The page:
It started about two months ago. I gave my birth date to someone over the phone and she immediately paused for dramatics. “Oooh,” she said, “not too long before you’ll be the big three o.”
She said it like that, too, “three o.” Not “three, zero” or “thirty.” But two giant syllables, with space in the middle for all the emphasis and implication in the world.

“Yup,” I said, “anyway, about that appointment.”

This has continued to happen way more than I care to think about as the weeks approaching the big “three o” fall away. I’m a little shocked at how many strangers make the connection and they the declaration. It’s always “big.” It always feels way more important than I feel. And even though I know it’ll come and go, and I’ll be 30 instead of 29 and not feel any differently, I do have to admit that it’s unnerving me. A lot.

There’s no non-humiliating way to say this, so I’ll just say it: I haven’t done anything conventionally “right” or “successful” with my life. I’m so far from having a career, getting married, and having kids it’s laughable. I don’t even have a couch. I can’t afford a couch. A couch is literally too big of a financial commitment for me.

And honestly, I don’t want a couch, and I don’t know if I want the other stuff either. Whether I want it or not isn’t even relevant. It’s that I’m “EXPECTED” to have it already. My peers are busy buying houses, hunkering in, having babies. Whereas I’m feeling embarrassed and slightly ashamed when my parents send me my rent check every month. Sometimes I feel like I’ve disappointed them, like I’ve disappointed everyone who believed in me when I was 6 and gobbling down knowledge like it was better than cookie dough, which was the best. But, maybe I haven’t disappointed anyone but myself.

The other day I told my friend Arlie, “I don’t have any career goals except that I’m poor and need money. I’m doing the writing thing, but that only makes me happy.”

I didn’t even realize how I’d put my happiness in an “only” category, below my “success” and “career goals” until he pointed out that I had. Apparently, even though in my soul I believe that happiness is important, my brain has been convinced that success is better. That conventional is better. That I’ll get rewarded if I do what I should because it’s better. To all this I KNOW, I should know better.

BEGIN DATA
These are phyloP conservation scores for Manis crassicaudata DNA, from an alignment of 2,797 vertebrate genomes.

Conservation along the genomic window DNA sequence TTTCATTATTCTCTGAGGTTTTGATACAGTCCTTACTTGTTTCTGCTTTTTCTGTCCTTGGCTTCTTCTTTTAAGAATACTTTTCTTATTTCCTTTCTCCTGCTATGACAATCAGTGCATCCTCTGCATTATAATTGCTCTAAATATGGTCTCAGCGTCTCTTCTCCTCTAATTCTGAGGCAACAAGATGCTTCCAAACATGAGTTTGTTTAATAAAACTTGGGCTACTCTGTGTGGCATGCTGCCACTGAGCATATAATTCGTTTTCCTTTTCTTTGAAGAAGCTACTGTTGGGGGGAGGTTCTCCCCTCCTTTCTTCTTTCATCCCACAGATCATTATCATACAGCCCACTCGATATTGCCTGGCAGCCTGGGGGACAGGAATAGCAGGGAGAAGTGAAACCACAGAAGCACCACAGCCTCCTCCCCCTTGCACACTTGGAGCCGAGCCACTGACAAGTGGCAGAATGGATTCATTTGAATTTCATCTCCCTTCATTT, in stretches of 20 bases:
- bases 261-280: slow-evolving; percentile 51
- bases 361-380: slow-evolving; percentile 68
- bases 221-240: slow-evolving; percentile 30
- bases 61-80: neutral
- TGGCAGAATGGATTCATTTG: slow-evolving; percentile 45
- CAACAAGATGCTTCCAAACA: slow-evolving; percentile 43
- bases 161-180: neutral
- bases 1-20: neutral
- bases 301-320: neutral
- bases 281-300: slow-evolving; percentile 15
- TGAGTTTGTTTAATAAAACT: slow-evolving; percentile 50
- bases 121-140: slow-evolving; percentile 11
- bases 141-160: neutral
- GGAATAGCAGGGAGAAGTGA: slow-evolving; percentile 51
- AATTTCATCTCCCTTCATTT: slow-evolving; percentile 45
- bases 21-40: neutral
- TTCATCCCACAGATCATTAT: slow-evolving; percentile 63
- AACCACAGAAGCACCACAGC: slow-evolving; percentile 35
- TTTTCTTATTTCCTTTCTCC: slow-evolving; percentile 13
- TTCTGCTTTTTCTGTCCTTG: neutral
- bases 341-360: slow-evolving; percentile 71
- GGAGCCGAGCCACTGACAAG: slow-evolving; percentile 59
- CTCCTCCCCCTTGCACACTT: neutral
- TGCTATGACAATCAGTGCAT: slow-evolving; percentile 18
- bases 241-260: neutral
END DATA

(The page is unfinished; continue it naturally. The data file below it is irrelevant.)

As I’ve been thinking about this over the last few months, I’ve remembered feeling the exact same way when I turned 16. I felt (and wrote at length and with great drama) that life was passing me by, that I was sitting around waiting for it to begin. At the time, my friends were doing things like dating and driving. I felt (again, dramatically) very left behind and very unaccomplished.

I never got to drive, but I did figure out the dating thing eventually. (Ok, maybe “figure out” is a stretch. Let’s just say I muddle through as best I can.) And yet, I’m still here, feeling like a straggler, like I’m schlepping behind everyone else. When I was 25, I thought I’d have it all figured out by the time I was 30. Or, I’d at least have paid off my college credit card.

Maybe by the time I’m 35?

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3 thoughts on “The Big Three O

  1. I’ve been beating myself up & feeling depressed about the same stuff for several years. And I’m 33. You a talented person with a great personality and you’re doing something you enjoy, regardless of how “useful” it may be, and (some) people are supporting you in doing it. Celebrate the “big” 3-0 by singing “I did it my way”. Some of your more conventionally “successful” peers might be singing “Cats in the Cradle” when they hit the “big 4-0”. Me? I’m considering applying at Aldi’s and Panera Bread, and yes maybe Hardee’s. And a friend of mine is helping me get started with cleaning houses as a side job. And I still consider my my main job as a board member of the Bisexual Organizing Project. I make “use” of my political science degree every day, when I use my critical thinking skills, even if no one is paying me for it.

  2. If you think that’s something, honey, let me tell you, I’m dreading the big 6-0 in a couple of years! Whew! How did time fly like this? Please enjoy the flight and be proud of each milestone, for living and loving life as you uniquely do so.

  3. Oh, and by the way, for many people who have been busy acquiring various “things,” a current trend has been “downsizing.” Just think, you’ve saved yourself lots of yo-yos if you think your way of life is still limited. Your horizons seem daring and vast from my point of view. I seriously doubt that anyone is disappointed in you! Quite the opposite! Not meaning to diminish your very authentic feelings which you have every right to have! Just giving you my take on these matters from an outer point of view, as someone who’s known you for about 10 years (though we’ve seen each other very little for quite a while, to say the least) and thinks your place in this world at age 30 looks quite lovely indeed.

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